O-technical training ahead of 10MILA

Posted by Jan Kocbach, 29 Apr 2010@5:00

When the old map from the competition area is available, it is always a good idea to do some theoretical o-technical training on the old map. For 10MILA, the old map is available (you could for example buy it from the 10MILA webpage). Most top teams and top runners have probably already made their preparations with the map – read on to see some of IFK Mora’s exercises.

IFK Mora has a very nice o-technical training webpage – in which most of their training exercises are shown. Eva Jurenikova – trainer of the year in Sweden in 2009 – is responsible for the training page. In December 2009, IFK Mora made theoretical o-technical training on the old 10MILA map – using the following exercises:

  • Exercise 1: Route choice. 7 different legs are shown with some route choice alternatives for each leg. The athletes shall choose the route they think is best, thinking either as a night orienteer or as a day orienteer (see also routechoice quizzes section of O-training.net)
  • Exercise 2: Tactics and drawing of simplification map. 10 different legs are given. For each leg, the athlete shall draw a simplification map, while thinking about the following points: Which object are to be passed, which lines are to be followed, what is easy to see in the forest, where do you have to be accurate with the direction, which object is the control placed on, etc. (see also drawing simplification maps in o-training.net)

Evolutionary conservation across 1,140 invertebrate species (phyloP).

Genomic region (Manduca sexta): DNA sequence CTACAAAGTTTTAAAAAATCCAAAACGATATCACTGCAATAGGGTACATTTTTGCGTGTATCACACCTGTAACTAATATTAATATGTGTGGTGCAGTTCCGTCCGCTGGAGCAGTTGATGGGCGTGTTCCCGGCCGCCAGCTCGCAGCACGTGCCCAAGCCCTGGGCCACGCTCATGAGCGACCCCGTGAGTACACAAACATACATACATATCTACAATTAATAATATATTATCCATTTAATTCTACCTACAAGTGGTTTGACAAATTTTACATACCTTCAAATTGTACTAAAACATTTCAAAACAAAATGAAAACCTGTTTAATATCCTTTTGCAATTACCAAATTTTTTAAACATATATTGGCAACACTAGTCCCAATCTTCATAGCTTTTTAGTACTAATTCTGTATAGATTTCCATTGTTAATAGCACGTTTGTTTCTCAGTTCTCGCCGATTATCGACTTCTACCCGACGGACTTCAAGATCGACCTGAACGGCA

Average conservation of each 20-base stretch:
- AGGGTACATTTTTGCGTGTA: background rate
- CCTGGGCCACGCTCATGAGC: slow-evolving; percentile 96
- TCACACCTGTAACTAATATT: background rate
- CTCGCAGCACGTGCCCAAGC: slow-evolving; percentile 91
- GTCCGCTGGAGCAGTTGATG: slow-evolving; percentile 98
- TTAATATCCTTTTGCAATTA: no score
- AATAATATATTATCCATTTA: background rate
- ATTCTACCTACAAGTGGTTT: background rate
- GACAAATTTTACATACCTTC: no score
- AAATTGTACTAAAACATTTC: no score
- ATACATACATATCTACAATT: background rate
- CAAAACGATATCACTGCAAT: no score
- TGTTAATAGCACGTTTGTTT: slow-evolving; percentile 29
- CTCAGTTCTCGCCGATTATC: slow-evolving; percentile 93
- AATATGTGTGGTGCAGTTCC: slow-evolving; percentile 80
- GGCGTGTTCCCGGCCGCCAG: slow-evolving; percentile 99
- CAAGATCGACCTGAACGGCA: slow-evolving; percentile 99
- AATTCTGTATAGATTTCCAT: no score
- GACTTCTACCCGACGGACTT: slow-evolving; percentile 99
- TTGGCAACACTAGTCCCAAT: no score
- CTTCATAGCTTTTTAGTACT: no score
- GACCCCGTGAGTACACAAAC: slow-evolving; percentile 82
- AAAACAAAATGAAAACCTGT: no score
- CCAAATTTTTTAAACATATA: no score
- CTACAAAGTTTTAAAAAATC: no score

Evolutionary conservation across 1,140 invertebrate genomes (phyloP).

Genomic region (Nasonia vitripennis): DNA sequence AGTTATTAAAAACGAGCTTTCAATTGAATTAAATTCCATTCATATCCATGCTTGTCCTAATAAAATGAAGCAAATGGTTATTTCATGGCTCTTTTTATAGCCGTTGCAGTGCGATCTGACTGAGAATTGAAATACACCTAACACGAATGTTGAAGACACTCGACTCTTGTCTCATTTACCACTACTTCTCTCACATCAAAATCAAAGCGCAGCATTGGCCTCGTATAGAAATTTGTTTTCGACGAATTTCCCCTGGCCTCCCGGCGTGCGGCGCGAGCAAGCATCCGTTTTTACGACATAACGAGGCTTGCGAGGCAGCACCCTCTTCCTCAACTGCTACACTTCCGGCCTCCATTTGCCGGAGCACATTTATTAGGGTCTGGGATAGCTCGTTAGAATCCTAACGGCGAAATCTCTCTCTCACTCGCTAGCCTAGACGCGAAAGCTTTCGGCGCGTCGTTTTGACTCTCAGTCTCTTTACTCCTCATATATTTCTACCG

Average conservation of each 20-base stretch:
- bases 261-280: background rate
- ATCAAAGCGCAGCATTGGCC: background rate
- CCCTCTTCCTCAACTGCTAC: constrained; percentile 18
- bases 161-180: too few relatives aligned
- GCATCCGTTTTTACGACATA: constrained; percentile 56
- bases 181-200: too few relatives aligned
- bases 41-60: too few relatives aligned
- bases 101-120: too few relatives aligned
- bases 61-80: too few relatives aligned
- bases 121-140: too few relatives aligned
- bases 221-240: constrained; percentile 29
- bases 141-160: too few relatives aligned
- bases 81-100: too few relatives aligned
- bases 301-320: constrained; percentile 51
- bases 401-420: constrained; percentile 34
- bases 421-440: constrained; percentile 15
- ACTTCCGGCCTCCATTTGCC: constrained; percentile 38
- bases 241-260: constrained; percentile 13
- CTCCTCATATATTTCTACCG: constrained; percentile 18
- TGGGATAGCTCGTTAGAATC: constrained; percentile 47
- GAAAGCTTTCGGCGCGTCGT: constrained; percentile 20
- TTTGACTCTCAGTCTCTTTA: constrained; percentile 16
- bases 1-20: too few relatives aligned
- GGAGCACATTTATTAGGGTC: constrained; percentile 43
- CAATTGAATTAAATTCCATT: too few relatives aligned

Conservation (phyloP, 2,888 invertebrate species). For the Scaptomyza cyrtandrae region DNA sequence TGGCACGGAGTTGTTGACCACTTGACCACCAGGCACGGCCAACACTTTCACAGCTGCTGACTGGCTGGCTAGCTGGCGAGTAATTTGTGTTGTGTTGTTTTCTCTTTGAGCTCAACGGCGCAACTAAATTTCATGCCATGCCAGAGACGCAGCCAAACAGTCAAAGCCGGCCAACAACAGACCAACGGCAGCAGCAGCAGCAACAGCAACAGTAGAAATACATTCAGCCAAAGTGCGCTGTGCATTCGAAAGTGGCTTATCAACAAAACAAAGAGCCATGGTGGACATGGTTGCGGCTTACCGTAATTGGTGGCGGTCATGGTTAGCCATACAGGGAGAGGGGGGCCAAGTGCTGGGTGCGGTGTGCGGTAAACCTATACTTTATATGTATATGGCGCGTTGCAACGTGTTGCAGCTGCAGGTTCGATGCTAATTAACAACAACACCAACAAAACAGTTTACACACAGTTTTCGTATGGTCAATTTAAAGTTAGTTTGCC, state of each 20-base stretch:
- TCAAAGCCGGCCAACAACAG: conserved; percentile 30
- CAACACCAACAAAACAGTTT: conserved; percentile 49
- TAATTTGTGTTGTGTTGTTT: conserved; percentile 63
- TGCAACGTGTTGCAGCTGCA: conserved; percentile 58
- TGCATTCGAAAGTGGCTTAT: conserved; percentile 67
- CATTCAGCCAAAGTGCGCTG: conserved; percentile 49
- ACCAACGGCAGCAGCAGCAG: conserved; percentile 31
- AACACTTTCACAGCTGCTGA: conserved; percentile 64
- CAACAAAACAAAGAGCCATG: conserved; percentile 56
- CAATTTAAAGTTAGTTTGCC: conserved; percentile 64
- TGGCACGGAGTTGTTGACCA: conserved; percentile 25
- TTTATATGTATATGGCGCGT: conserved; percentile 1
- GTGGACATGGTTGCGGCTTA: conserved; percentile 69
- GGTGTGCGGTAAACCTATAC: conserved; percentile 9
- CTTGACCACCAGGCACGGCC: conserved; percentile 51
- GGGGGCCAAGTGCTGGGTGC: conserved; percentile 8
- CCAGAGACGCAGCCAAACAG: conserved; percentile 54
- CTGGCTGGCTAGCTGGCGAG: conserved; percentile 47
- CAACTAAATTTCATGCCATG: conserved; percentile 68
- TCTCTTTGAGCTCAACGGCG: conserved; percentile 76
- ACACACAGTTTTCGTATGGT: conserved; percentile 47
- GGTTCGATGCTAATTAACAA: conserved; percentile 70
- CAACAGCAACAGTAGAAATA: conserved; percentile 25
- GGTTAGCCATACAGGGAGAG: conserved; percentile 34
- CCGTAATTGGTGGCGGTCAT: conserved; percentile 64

The exercises are still online – you can click here to see the exercises on the old 10MILA 2010 map on IFK Mora’s webpage (Swedish language).

If you are running 10MILA on Saturday and haven’t yet taken a look at these exercises, you should definitely take some time to do it now!

Resources in o-training.net:

Webroute: Long leg in WOC relevant terrain

Posted by Jan Kocbach, 28 Apr 2010@5:00

Theoretical routechoice analysis is very good o-technical training – especially when you are forced to draw your route in Webroute. We will try to serve you some interesting webroutes/routechoice quizzes here at o-training.net – or point to other interesting ones. If you have some worth sharing, please add them in the comments here or directly to the o-training.net wiki at the appropriate place.

Resources in o-training.net related to routechoice exercises:

Chosen leg: Bjugn 25/4/2010

The chosen leg this time is from the long distance event in Bjugn close to Trondheim in Norway the previous weekend. This terrain has some WOC relevancy, and may therefore be of interest to many top runners. The leg is especially interesting due to the fact that there was full GPS tracking of all runners for this competition – the runners choosing a variety of different routes. First draw your route below – then take a look at the GPS tracking here.